Donor fecal microbiota transplant effective for C. difficile infection
(HealthDay)—For patients with recurrent Clostridium difficile infection (CDI), donor fecal microbiota transplantation (FMT) is safe and more efficacious than autologous FMT, according to a study published online Aug. 23 in the Annals of Internal Medicine.
In an effort to examine the efficacy and safety of FMT, Colleen R. Kelly, M.D., from the Warren Alpert Medical School of Brown University in Providence, R.I., and colleagues conducted a randomized trial involving 46 patients at two academic medical centers with three or more recurrences of CDI. Patients were randomized to FMT with donor stool or patient's own stool administered by colonoscopy.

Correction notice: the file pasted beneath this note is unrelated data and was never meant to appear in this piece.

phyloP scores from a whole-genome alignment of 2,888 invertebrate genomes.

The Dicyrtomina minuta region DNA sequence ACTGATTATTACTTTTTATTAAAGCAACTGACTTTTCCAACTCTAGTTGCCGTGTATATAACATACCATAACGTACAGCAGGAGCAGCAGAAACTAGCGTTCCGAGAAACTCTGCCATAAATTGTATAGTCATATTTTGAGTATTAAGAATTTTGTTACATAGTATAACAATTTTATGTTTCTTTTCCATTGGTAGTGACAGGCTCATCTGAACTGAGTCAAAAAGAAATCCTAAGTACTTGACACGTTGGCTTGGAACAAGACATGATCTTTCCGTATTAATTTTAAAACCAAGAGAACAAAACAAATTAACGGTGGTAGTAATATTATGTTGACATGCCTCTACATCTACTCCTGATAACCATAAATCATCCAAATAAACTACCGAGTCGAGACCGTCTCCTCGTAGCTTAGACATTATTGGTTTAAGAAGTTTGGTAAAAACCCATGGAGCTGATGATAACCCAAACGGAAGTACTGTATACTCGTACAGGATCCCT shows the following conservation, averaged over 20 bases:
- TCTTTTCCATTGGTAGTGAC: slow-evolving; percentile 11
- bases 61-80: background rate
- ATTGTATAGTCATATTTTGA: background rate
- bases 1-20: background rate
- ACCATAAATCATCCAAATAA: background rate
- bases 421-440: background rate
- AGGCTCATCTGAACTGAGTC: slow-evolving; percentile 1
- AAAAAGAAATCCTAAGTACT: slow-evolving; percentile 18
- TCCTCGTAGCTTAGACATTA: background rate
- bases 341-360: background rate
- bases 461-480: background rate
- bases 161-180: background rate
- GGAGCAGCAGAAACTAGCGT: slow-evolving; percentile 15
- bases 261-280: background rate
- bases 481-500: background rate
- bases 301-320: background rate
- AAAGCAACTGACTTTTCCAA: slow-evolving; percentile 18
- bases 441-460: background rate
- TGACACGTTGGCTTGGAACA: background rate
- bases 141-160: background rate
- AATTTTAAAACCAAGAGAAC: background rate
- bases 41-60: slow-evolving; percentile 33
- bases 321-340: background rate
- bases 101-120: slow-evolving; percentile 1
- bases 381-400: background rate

In intention-to-treat analysis, the researchers found that 90.9 percent of patients in the donor FMT group achieved clinical cure, compared with 62.5 percent in the autologous FMT group (P = 0.042). There was variation by site in resolution after autologous FMT (nine of 10 versus six of 14; P = 0.033). For the nine patients who developed recurrent CDI after autologous FMT, there were no further episodes of CDI after subsequent donor FMT. No FMT-related serious adverse events were observed. Gut bacterial community diversity and composition were restored by donor FMT to resemble that of healthy donors.
"Donor stool administered via colonoscopy seemed safe and was more efficacious than autologous FMT in preventing further CDI episodes," the authors write.
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